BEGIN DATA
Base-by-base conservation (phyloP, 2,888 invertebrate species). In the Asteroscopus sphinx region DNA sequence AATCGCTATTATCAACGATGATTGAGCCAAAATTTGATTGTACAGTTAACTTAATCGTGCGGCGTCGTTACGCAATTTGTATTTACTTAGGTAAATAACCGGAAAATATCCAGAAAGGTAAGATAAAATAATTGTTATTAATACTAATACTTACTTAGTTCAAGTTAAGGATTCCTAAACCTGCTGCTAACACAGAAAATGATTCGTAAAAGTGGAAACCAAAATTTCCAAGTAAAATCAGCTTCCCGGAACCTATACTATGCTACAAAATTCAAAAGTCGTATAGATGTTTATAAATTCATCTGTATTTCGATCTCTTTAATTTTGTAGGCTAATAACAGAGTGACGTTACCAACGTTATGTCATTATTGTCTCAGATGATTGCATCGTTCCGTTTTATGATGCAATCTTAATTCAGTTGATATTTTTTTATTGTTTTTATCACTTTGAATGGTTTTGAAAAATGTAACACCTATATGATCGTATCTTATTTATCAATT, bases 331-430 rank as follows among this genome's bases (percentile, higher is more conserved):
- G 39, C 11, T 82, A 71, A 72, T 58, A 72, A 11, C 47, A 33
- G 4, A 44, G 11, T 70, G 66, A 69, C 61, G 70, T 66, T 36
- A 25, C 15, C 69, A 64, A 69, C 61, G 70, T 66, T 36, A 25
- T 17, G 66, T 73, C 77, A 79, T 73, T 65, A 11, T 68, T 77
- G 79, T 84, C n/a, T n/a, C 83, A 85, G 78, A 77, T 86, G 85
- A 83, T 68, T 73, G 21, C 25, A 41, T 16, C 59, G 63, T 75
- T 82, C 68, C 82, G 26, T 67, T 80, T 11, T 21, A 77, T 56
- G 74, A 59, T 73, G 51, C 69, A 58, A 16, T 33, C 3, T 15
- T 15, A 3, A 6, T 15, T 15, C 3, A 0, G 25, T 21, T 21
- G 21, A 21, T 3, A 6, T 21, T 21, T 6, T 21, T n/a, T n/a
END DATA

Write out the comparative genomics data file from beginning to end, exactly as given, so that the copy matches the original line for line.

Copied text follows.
Base-by-base conservation (phyloP, 2,888 invertebrate species). In the Asteroscopus sphinx region DNA sequence AATCGCTATTATCAACGATGATTGAGCCAAAATTTGATTGTACAGTTAACTTAATCGTGCGGCGTCGTTACGCAATTTGTATTTACTTAGGTAAATAACCGGAAAATATCCAGAAAGGTAAGATAAAATAATTGTTATTAATACTAATACTTACTTAGTTCAAGTTAAGGATTCCTAAACCTGCTGCTAACACAGAAAATGATTCGTAAAAGTGGAAACCAAAATTTCCAAGTAAAATCAGCTTCCCGGAACCTATACTATGCTACAAAATTCAAAAGTCGTATAGATGTTTATAAATTCATCTGTATTTCGATCTCTTTAATTTTGTAGGCTAATAACAGAGTGACGTTACCAACGTTATGTCATTATTGTCTCAGATGATTGCATCGTTCCGTTTTATGATGCAATCTTAATTCAGTTGATATTTTTTTATTGTTTTTATCACTTTGAATGGTTTTGAAAAATGTAACACCTATATGATCGTATCTTATTTATCAATT, bases 331-430 rank as follows among this genome's bases (percentile, higher is more conserved):
- G 39, C 11, T 82, A 71, A 72, T 58, A 72, A 11, C 47, A 33
- G 4, A 44, G 11, T 70, G 66, A 69, C 61, G 70, T 66, T 36
- A 25, C 15, C 69, A 64, A 69, C 61, G 70, T 66, T 36, A 25
- T 17, G 66, T 73, C 77, A 79, T 73, T 65, A 11, T 68, T 77
- G 79, T 84, C n/a, T n/a, C 83, A 85, G 78, A 77, T 86, G 85
- A 83, T 68, T 73, G 21, C 25, A 41, T 16, C 59, G 63, T 75
- T 82, C 68, C 82, G 26, T 67, T 80, T 11, T 21, A 77, T 56
- G 74, A 59, T 73, G 51, C 69, A 58, A 16, T 33, C 3, T 15
- T 15, A 3, A 6, T 15, T 15, C 3, A 0, G 25, T 21, T 21
- G 21, A 21, T 3, A 6, T 21, T 21, T 6, T 21, T n/a, T n/a